Inertial sensing and computer vision are promising alternatives to traditional optical motion tracking, but until now these data sources have been explored either in isolation or fused via unconstrained optimization, which may not take full advantage of their complementary strengths. By adding physiological plausibility and dynamical robustness to a proposed solution, biomechanical modeling may enable better fusion than unconstrained optimization. To test this hypothesis, we fused RGB video and inertial sensing data via dynamic optimization with a nine degree-of-freedom model and investigated when this approach outperforms video-only, inertial-sensing-only, and unconstrained-fusion methods.

This project links to a repository containing code for running 4 classes of simulations in MATLAB with a nine DOF biomechanical model for estimating full body kinematics (and dynamics and contact forces if using direct collocation):

(1) IMU and vision data fusion (tracking) via direct collocation

(2) IMU only data tracking (and denoising) via direct collocation

(3) Unconstrained IMU and vision data fusion via inverse kinematics

(4) Unconstrained kinematics calculations using computer vision keypoints only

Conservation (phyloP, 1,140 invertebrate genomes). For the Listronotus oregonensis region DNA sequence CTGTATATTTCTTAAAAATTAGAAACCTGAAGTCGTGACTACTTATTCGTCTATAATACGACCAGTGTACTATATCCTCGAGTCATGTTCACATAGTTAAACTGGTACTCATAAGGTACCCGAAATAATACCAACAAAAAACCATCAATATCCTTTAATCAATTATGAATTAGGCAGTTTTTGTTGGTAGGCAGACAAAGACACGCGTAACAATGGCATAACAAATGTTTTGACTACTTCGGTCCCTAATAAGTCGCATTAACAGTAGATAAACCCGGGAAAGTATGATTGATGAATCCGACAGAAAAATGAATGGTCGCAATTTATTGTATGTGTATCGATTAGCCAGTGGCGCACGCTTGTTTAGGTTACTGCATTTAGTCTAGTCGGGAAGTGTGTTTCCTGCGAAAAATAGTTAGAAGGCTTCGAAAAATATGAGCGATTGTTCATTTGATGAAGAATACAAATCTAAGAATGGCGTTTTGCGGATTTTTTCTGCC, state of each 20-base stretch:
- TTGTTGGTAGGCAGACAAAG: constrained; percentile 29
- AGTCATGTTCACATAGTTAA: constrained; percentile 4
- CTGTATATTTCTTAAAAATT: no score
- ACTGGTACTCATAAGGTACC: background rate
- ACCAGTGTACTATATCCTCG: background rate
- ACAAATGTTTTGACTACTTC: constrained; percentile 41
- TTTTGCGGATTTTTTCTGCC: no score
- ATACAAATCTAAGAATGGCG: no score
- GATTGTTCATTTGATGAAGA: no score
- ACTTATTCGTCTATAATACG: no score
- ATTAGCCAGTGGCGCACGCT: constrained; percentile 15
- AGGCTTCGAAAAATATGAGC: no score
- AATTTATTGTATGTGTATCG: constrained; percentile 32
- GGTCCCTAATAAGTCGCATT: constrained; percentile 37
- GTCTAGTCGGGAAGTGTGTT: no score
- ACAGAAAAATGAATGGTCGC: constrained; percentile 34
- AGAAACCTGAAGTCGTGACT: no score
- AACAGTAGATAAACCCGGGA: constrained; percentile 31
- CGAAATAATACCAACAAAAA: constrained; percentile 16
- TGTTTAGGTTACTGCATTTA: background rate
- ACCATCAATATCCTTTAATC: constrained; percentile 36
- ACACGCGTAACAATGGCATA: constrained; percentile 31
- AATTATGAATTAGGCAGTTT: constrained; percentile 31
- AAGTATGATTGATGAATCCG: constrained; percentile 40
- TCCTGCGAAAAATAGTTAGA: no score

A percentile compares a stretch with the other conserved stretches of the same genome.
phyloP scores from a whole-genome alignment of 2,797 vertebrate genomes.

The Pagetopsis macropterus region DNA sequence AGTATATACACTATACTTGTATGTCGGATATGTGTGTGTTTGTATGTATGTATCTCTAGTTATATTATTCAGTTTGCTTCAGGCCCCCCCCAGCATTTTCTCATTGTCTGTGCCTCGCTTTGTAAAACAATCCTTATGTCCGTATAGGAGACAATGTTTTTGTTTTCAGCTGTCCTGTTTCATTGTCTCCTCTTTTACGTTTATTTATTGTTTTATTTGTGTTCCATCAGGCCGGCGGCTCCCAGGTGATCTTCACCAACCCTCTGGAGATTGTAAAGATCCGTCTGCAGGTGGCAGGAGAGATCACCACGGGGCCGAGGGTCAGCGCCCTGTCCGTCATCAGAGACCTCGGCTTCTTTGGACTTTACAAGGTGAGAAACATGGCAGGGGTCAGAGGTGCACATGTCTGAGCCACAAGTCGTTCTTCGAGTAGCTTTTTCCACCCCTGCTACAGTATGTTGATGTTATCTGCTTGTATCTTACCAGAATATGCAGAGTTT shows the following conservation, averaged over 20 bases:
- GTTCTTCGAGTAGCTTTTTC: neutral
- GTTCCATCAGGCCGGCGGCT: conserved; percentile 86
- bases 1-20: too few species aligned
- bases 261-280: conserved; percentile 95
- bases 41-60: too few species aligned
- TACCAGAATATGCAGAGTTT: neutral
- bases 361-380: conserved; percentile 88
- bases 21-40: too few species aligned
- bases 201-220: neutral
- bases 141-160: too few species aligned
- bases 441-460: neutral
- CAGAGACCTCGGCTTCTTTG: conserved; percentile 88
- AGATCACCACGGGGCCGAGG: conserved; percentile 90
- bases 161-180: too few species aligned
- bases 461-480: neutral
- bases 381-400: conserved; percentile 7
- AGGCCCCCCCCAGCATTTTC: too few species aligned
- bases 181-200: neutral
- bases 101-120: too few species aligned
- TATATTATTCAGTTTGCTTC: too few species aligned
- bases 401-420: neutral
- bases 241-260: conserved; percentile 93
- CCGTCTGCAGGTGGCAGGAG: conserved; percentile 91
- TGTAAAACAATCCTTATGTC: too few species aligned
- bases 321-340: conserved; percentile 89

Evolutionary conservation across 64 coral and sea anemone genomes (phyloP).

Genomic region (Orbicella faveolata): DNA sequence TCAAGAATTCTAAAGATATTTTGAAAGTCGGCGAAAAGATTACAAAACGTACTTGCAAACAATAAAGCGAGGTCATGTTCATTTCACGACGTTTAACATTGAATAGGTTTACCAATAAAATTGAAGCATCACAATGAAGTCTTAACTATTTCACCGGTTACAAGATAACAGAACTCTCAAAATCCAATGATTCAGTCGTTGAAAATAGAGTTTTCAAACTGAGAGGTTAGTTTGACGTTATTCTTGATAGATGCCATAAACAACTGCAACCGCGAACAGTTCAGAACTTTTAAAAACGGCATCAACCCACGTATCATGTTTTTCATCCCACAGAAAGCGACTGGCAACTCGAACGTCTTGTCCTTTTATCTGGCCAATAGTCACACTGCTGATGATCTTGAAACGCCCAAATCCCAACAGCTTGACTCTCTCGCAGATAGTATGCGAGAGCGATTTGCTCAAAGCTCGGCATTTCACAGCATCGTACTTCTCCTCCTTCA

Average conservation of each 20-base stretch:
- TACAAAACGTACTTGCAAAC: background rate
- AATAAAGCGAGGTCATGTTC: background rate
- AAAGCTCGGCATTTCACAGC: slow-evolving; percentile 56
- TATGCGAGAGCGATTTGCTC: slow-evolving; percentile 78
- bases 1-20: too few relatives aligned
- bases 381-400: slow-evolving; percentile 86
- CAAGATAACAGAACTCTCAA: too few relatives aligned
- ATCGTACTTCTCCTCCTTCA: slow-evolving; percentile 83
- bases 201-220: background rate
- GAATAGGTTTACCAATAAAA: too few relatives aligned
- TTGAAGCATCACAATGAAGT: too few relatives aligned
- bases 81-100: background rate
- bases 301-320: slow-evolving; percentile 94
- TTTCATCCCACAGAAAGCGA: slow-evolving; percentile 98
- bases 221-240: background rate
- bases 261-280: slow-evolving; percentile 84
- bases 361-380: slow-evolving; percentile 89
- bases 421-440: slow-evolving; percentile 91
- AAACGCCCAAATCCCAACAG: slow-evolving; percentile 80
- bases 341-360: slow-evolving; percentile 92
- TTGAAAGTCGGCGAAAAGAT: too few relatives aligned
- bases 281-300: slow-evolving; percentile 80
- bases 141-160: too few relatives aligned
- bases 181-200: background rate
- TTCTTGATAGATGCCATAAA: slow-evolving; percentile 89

The code is set up to run on sample experimental data from the article below as well as synthetic created from sample walking mocap data contained in open source software OpenSim's installation documents. Users can validate findings from the referenced article with the sample experimental data as well as explore methodological trade-offs using synthetically generated data with sample mocap data. However, it should be noted that the findings of the study cannot be validated using the synthetically generated data from mocap data since they incorporate simplified assumptions and noise models that are not as representative of the true noise backgrounds of experimental IMU and computer vision data used to generated the findings of the referenced article. The synthetic approach is provided for convenience and learning. This synthetic approach was NOT utilized to generate the findings of the referenced article; it also overestimates the accuracy of each approach. However, it does still illustrate the trade-offs accurately.